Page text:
— Carl Sagan

From 'In Praise of Science and Technology', in Broca's Brain: Reflections on the Romance of Science (1975, 2011), 43.

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The problem [evolution] presented itself to me, and something led me to think of the positive checks described by Malthus in his Essay on Population, a work I had read several years before, and which had made a deep and permanent impression on my mind. These checks—war, disease, famine, and the like—must, it occurred to me, act on animals as well as man. Then I thought of the enormously rapid multiplication of animals, causing these checks to be much more effective in them than in the case of man; and while pondering vaguely on this fact, there suddenly flashed upon me the idea of the survival of the fittest—that the individuals removed by these checks must be on the whole inferior to those that survived. I sketched the draft of my paper … and sent it by the next post to Mr. Darwin.

— Alfred Russel Wallace

In 'Introductory Note to Chapter II in Present Edition', Natural Selection and Tropical Nature Essays on Descriptive and Theoretical Biology (1891, New ed. 1895), 20.

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Thomas Malthus biography
Essay on the Principles of Population

Thomas Malthus was born near Guildford, Surrey, England in 1766 into a well-off family. He was educated from 1784 at Jesus College, Cambridge where he achieved distinguished marks in his mathematical studies. He was subsequently ordained as an Anglican cleric in 1797 despite having an inconvenient speech impediment. He became curate of the parish of Albury in Surrey in 1798 and held this post for a short time.

His main contribution is to Economics where a theory, published anonymously as "An Essay on the Principle of Population" in 1798 has as a central argument that populations tend to increase faster than the supply of food available for their needs.

To quote directly from the essay:-

"Population, when unchecked, increases in a geometrical ratio. Subsistence only increases in an arithmetical ratio. A slight acquaintance with numbers will show the immensity of the first power compared to the second".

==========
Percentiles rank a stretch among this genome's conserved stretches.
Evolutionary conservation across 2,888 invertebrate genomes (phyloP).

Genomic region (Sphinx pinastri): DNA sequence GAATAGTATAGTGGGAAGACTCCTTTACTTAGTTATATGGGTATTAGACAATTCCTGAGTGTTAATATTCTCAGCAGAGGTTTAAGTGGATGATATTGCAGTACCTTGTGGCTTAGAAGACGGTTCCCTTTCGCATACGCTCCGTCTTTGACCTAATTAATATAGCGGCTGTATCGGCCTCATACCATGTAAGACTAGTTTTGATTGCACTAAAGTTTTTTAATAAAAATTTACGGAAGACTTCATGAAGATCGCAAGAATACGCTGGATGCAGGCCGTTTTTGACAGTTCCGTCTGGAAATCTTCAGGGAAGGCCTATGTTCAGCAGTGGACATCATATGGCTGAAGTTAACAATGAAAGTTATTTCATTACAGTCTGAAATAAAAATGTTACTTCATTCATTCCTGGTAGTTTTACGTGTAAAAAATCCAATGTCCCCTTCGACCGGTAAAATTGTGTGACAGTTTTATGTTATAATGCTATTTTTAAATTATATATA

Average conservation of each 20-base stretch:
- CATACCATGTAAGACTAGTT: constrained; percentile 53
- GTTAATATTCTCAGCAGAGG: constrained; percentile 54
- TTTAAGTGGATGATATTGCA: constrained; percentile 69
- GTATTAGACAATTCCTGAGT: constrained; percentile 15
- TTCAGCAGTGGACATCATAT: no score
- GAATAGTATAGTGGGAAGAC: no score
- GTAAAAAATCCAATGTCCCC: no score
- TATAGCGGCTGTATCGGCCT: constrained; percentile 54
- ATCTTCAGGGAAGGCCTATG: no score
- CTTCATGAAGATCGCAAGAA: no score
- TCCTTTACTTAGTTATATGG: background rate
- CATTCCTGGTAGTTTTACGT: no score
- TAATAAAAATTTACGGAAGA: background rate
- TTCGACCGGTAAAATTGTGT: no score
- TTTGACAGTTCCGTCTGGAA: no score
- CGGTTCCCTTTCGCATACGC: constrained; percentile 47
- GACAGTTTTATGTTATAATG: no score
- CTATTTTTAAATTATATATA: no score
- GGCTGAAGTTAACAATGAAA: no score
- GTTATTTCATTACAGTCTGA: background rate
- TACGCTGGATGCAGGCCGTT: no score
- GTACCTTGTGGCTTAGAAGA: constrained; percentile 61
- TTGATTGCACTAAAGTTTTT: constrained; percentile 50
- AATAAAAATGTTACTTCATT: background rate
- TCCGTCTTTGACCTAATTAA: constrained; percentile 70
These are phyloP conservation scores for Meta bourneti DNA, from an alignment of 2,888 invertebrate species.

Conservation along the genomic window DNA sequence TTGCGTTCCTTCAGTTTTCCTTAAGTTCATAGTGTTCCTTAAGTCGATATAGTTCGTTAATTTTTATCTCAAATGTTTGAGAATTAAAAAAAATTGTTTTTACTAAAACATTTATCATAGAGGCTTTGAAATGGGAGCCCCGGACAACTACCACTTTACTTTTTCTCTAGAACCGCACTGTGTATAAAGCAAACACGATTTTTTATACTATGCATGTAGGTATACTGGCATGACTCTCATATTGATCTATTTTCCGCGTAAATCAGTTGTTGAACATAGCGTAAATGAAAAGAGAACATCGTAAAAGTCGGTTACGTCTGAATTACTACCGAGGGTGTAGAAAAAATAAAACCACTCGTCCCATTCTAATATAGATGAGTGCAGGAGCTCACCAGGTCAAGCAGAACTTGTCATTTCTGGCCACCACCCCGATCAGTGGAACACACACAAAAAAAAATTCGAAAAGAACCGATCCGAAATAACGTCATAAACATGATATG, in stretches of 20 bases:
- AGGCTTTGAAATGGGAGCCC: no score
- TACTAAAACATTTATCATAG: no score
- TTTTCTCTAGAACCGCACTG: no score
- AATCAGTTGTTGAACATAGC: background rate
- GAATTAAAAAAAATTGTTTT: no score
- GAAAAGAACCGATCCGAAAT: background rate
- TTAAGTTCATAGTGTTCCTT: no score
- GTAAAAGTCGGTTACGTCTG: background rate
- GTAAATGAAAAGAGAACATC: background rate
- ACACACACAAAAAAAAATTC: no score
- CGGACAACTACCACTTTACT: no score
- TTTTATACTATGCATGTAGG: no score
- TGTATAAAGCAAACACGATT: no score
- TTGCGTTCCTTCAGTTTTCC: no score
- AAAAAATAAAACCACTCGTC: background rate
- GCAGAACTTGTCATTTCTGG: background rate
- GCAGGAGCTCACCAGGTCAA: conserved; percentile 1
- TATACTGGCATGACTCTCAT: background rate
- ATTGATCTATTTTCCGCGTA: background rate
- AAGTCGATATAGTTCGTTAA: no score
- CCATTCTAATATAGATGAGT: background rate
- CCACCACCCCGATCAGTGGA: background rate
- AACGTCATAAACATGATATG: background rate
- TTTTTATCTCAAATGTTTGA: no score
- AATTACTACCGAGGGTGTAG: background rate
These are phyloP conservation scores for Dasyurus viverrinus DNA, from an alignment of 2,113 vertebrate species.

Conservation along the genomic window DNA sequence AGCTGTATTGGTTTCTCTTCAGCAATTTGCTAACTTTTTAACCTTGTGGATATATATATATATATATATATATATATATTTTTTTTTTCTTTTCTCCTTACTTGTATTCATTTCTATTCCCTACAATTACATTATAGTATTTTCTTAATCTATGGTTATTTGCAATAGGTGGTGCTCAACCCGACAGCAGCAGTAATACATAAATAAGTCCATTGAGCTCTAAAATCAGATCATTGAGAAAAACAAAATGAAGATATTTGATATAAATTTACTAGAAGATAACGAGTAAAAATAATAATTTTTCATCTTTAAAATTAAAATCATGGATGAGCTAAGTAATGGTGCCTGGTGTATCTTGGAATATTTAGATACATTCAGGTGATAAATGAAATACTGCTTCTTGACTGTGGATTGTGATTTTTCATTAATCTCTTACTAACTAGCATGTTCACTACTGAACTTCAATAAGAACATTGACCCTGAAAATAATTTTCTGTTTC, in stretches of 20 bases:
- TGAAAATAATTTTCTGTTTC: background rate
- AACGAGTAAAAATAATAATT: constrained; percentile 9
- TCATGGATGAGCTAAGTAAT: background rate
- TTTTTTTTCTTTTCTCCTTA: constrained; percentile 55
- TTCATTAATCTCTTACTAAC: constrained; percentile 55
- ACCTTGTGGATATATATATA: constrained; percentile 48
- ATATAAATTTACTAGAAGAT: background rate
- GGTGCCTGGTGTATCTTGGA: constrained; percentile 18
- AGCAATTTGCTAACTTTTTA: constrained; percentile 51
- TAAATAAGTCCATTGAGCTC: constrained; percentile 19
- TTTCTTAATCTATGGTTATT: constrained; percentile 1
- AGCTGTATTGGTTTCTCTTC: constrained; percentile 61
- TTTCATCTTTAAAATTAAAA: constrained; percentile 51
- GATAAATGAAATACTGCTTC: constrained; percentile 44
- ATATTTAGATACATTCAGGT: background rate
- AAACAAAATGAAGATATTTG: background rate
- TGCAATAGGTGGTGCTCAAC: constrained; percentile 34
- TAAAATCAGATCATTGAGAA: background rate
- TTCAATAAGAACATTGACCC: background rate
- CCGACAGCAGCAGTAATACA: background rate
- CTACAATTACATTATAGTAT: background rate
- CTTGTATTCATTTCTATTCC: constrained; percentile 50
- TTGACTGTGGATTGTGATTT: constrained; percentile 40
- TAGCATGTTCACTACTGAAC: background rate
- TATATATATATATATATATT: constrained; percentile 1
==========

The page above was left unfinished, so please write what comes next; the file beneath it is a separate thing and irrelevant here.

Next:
The essay thus anticipated that this propensity could only lead to real distress:-

" The number of labourers also being above the proportion of work in the market, the price of labor must tend towards a decrease; while the price of provisions would at the same time tend to rise".


This theory of the effective inevitability of poverty and distress contradicted the optimistic belief prevailing in the early 19th century, that a society's fertility would lead to economic progress and helped to give Economics, then more frequently known as "Political Economy" the alternative name of "The Dismal Science."

Earlier that year the British statesman William Pitt had proposed that poor relief should give special consideration to the encouragement of large families as "those who, after having enriched their country with a number of children, have a claim upon its assistance for their support." In the event Malthus's theory was often used as an argument against efforts to better the condition of the poor.

Malthus later went so far as to suggest that, for the lessening of the probability of a miserable existence for the poor, it was advisable to seek to cut the birth rate in society. This suggestion was unmistakably outrageous given the moralities of the times (and would doubtless be most controversial today).

The Essay on the Principle of Population and other writings encouraged the first systematic demographic studies and also had a significant influence in several ways:-

In Economics David Ricardo's, "iron law of wages" and theory of distribution of wealth contain some elements of Malthus' theory.

Thomas Malthus' Essay on Population
Charles Darwin and
Alfred Russel Wallace

Of far more dramatic significance is the fact that both Charles Darwin and Alfred Russel Wallace admitted that the food scarcities regarded as being normal by Malthus had been of KEY influence on their seperate development of theories of the evolutionary Origin of Species.

To use Charles Darwin's own words from his Autobiography speaking about a time late in 1838 when Malthus ideas were of the utmost importance in guiding the future direction of his own thinking:-

I happened to read for amusement Malthus on 'Population', and being well prepared to appreciate the struggle for existence which everywhere goes on from long-continued observation of the habits of animals and plants, it at once struck me that under these circumstances favourable variations would tend to be preserved, and unfavourable ones to be destroyed. The result of this would be the formation of a new species. Here, then, I had at last got a theory by which to work.

Words from another Autobiography, this time one by Alfred Russel Wallace, are also available to us as evidence of the massively significant influence of Thomas Malthus Essay on the Principle of Population.